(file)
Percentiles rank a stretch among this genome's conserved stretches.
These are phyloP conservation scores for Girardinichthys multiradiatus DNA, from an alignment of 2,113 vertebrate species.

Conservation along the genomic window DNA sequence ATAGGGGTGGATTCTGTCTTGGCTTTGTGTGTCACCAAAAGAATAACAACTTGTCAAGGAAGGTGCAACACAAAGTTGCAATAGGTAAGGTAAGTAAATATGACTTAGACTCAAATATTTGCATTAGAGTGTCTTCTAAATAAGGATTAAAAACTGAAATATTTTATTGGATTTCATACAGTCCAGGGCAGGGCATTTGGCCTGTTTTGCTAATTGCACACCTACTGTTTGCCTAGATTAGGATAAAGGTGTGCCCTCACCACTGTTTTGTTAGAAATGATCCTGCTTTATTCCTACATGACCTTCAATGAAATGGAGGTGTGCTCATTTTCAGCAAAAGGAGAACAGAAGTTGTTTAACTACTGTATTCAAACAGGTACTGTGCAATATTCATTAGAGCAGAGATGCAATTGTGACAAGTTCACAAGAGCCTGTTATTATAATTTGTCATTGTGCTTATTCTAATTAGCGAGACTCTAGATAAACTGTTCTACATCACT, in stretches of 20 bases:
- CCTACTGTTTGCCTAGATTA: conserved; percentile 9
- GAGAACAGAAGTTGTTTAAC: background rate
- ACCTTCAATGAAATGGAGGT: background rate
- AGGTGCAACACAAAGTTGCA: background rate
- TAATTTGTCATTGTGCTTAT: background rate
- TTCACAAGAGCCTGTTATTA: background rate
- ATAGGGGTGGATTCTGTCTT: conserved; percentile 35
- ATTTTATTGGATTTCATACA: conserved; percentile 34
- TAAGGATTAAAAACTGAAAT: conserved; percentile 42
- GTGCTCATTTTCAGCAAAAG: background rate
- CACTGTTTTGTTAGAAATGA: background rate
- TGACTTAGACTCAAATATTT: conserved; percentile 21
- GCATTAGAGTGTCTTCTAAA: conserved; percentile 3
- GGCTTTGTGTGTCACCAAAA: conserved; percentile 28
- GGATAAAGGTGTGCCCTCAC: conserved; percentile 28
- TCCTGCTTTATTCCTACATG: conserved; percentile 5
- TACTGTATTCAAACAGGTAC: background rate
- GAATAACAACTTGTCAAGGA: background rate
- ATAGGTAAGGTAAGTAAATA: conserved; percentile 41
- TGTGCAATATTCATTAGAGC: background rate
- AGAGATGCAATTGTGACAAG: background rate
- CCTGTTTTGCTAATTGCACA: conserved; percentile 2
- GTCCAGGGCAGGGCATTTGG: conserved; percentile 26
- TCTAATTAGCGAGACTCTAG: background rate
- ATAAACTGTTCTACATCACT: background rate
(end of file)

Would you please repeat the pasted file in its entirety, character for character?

Percentiles rank a stretch among this genome's conserved stretches.
These are phyloP conservation scores for Girardinichthys multiradiatus DNA, from an alignment of 2,113 vertebrate species.

Conservation along the genomic window DNA sequence ATAGGGGTGGATTCTGTCTTGGCTTTGTGTGTCACCAAAAGAATAACAACTTGTCAAGGAAGGTGCAACACAAAGTTGCAATAGGTAAGGTAAGTAAATATGACTTAGACTCAAATATTTGCATTAGAGTGTCTTCTAAATAAGGATTAAAAACTGAAATATTTTATTGGATTTCATACAGTCCAGGGCAGGGCATTTGGCCTGTTTTGCTAATTGCACACCTACTGTTTGCCTAGATTAGGATAAAGGTGTGCCCTCACCACTGTTTTGTTAGAAATGATCCTGCTTTATTCCTACATGACCTTCAATGAAATGGAGGTGTGCTCATTTTCAGCAAAAGGAGAACAGAAGTTGTTTAACTACTGTATTCAAACAGGTACTGTGCAATATTCATTAGAGCAGAGATGCAATTGTGACAAGTTCACAAGAGCCTGTTATTATAATTTGTCATTGTGCTTATTCTAATTAGCGAGACTCTAGATAAACTGTTCTACATCACT, in stretches of 20 bases:
- CCTACTGTTTGCCTAGATTA: conserved; percentile 9
- GAGAACAGAAGTTGTTTAAC: background rate
- ACCTTCAATGAAATGGAGGT: background rate
- AGGTGCAACACAAAGTTGCA: background rate
- TAATTTGTCATTGTGCTTAT: background rate
- TTCACAAGAGCCTGTTATTA: background rate
- ATAGGGGTGGATTCTGTCTT: conserved; percentile 35
- ATTTTATTGGATTTCATACA: conserved; percentile 34
- TAAGGATTAAAAACTGAAAT: conserved; percentile 42
- GTGCTCATTTTCAGCAAAAG: background rate
- CACTGTTTTGTTAGAAATGA: background rate
- TGACTTAGACTCAAATATTT: conserved; percentile 21
- GCATTAGAGTGTCTTCTAAA: conserved; percentile 3
- GGCTTTGTGTGTCACCAAAA: conserved; percentile 28
- GGATAAAGGTGTGCCCTCAC: conserved; percentile 28
- TCCTGCTTTATTCCTACATG: conserved; percentile 5
- TACTGTATTCAAACAGGTAC: background rate
- GAATAACAACTTGTCAAGGA: background rate
- ATAGGTAAGGTAAGTAAATA: conserved; percentile 41
- TGTGCAATATTCATTAGAGC: background rate
- AGAGATGCAATTGTGACAAG: background rate
- CCTGTTTTGCTAATTGCACA: conserved; percentile 2
- GTCCAGGGCAGGGCATTTGG: conserved; percentile 26
- TCTAATTAGCGAGACTCTAG: background rate
- ATAAACTGTTCTACATCACT: background rate